In conclusion, given the multitude of important regulators of cell growth, differentiation, and survival that are targeted at the posttranscriptional level by AUBPs, it is perhaps unsurprising that the phenotypes of mice that are deficient in their genes manifest in various defects in hematopoiesis. As discussed previously, multiple AUBPs often function in association within defined subcellular compartments and bind concomitantly to the same mRNA.3,6,7  For example, ZFP36 physically interacts with KSRP, nucleolin, HUR, and AUF1. AUF1 and HUR both target several mRNAs through direct binding to nonoverlapping 3′-UTR sequences.99  A similar phenomenon occurs for nucleolin with ZFP36 and PABP proteins,100  and with ZFP36L1 and ZFP36L2.81  The mRNAs of several AUBPs that contain 3′ ARE elements are themselves subject to auto- and/or trans-regulation, as occurs with ZFP36 family members.101  Examples of trans-regulation include the destabilization of HUR by AUF1102  and the inhibition of translation of ZFP36L1 by HUR.48  The AUBPs discussed in this review are also integrated with miRNA pathways at multiple levels in hematopoietic cells. For example, HUR represses miR-7 expression.38  It is subject to translational repression by several miRNAs34-37  and also functions in argonaut 2-dependent Let-7 repression,32  KSRP is involved in miRNA maturation,51,52  whereas ZFP36 family members function in miRNA-mediated decay.46,88  Finally, these AUBPs together with the miRNAs with which they functionally interact are intimately associated with some of the key oncogene/tumor suppressor pathways that are perturbed in malignant hematopoietic cells. The posttranscriptional “regulome” of hematopoietic cells can therefore be viewed as a highly interconnected regulatory network in which AUBPs represent major hubs. In Figure 2, we have constructed a global functional connectivity map of AUBPs in normal/malignant hematopoiesis based on the experimental data discussed in this review. This graphic view is not exhaustive but provides an appreciation of some of the major regulatory interactions that have been documented for AUBPs in hematopoietic cells. In particular, it highlights the close functional interconnectivity between AUBPs that in many cases mirrors their physical association and illustrates the critical intersection of AUBPs and miRNAs in the pathways that regulate oncogene/tumor suppressor functions in leukemogenesis.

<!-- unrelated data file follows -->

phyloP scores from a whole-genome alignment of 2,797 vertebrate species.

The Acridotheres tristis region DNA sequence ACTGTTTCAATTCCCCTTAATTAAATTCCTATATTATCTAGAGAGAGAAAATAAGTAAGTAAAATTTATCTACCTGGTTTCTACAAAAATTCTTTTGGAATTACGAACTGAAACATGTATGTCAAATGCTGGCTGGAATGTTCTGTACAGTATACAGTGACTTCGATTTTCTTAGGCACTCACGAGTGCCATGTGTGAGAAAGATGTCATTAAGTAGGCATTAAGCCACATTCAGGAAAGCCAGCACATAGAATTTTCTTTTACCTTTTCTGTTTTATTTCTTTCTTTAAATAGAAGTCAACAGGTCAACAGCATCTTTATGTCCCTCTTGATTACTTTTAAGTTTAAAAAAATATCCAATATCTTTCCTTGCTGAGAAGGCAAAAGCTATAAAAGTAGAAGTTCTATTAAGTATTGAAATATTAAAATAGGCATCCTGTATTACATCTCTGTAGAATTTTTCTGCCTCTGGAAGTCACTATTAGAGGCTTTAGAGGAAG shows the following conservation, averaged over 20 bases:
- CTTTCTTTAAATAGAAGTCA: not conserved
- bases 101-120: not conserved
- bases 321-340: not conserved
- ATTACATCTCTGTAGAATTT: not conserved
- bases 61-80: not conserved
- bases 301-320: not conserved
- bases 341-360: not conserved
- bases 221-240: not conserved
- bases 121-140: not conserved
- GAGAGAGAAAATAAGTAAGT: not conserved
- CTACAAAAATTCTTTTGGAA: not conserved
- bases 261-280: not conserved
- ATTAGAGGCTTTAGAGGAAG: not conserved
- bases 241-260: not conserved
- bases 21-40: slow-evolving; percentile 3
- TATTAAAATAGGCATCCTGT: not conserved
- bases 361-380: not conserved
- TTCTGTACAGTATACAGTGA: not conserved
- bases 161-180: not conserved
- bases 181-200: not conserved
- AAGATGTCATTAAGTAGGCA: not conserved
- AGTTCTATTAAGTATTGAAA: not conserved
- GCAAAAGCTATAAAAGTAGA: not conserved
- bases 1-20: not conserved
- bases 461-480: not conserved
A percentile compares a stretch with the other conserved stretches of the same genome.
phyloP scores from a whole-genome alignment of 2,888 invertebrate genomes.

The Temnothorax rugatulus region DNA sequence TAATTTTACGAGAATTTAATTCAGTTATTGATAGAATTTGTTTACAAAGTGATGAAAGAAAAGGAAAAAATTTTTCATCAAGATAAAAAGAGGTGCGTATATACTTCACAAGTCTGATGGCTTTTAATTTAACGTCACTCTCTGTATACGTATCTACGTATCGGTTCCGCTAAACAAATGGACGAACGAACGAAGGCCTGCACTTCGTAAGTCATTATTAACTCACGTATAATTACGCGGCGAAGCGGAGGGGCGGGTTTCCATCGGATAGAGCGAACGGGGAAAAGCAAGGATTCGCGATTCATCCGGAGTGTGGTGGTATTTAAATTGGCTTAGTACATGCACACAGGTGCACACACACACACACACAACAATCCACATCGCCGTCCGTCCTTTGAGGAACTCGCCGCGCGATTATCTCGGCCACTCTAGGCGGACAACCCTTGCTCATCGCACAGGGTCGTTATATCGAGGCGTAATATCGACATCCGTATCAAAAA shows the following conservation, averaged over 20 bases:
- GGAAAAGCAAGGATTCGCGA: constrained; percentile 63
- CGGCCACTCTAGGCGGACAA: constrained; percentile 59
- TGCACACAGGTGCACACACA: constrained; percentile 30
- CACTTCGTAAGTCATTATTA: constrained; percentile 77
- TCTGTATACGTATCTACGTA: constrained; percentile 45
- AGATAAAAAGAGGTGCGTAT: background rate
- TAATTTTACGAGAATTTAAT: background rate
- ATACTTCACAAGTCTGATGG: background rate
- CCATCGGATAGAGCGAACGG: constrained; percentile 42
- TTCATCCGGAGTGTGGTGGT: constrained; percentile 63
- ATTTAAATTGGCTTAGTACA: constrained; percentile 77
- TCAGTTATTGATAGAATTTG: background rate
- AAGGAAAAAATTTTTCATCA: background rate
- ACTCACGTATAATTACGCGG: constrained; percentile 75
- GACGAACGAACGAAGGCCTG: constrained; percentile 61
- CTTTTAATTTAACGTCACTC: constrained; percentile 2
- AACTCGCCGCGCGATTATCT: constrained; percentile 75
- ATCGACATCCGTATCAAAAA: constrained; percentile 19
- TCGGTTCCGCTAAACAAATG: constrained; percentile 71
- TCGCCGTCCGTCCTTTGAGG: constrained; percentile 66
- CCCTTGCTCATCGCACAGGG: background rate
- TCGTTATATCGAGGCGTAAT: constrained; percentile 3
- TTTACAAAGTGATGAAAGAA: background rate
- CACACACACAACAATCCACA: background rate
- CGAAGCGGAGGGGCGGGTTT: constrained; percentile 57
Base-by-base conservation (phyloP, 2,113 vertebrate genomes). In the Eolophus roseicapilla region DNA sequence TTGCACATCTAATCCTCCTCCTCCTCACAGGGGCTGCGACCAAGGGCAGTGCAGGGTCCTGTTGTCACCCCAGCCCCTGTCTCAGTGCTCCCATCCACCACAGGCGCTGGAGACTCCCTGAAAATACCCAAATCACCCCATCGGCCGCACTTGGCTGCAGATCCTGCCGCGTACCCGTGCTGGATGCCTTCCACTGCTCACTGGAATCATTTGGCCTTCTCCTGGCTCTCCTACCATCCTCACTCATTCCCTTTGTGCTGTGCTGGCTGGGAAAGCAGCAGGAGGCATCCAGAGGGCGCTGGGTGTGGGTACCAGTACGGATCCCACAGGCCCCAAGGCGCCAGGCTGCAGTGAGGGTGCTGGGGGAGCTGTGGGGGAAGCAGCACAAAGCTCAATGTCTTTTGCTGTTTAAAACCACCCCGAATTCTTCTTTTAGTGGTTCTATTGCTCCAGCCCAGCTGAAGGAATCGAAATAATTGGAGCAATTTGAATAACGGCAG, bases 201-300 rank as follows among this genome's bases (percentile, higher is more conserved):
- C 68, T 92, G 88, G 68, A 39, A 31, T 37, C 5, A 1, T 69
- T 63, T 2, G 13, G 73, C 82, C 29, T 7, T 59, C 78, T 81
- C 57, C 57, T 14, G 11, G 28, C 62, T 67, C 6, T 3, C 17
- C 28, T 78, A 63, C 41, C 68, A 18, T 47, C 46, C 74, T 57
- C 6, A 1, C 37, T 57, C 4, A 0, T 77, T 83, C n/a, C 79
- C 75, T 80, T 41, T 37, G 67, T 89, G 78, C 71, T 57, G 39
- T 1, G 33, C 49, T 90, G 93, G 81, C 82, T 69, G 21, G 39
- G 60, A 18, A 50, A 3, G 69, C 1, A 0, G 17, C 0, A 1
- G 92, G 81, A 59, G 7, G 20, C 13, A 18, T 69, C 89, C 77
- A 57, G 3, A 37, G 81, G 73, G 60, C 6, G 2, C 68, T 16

Several lines of evidence implicate individual AUBPs in the pathogenesis of leukemia/lymphoma through diverse mechanisms. However, only the ZFP36 family exhibit characteristics of tumor suppressors where malignancy is associated with loss of function. The use of mouse models of various hematopoietic malignancies should, in the future, prove particularly instructive in elucidating the precise function role and mechanisms of individual AUBPs in specific disease types. Finally, AUBPs and the mechanisms through which they function offer new potential therapeutic targets for leukemia and lymphoma, as exemplified by a recent study in which restoration of ZFP36L1 function to solid tumor cells suppressed angiogenesis and tumorigenesis.103 

The authors thank several colleagues and investigators in the field for helpful discussions during the preparation of the manuscript.

This work was supported by Cancer Research UK.

Contribution: M.B. conducted literature research, wrote the manuscript, and designed Table 1 and Figure 1; J.D.N. conducted literature research, wrote the manuscript, and designed Figures 1 and 2; and J.J.M. conducted literature research, drafted sections of the manuscript, and checked the content of the final manuscript for accuracy.

Conflict-of-interest disclosure: The authors declare no competing financial interests.

Correspondence: John D. Norton, Department of Biological Sciences, University of Essex, Wivenhoe Park, Colchester CO4 3SQ, United Kingdom; e-mail: jnorton@essex.ac.uk.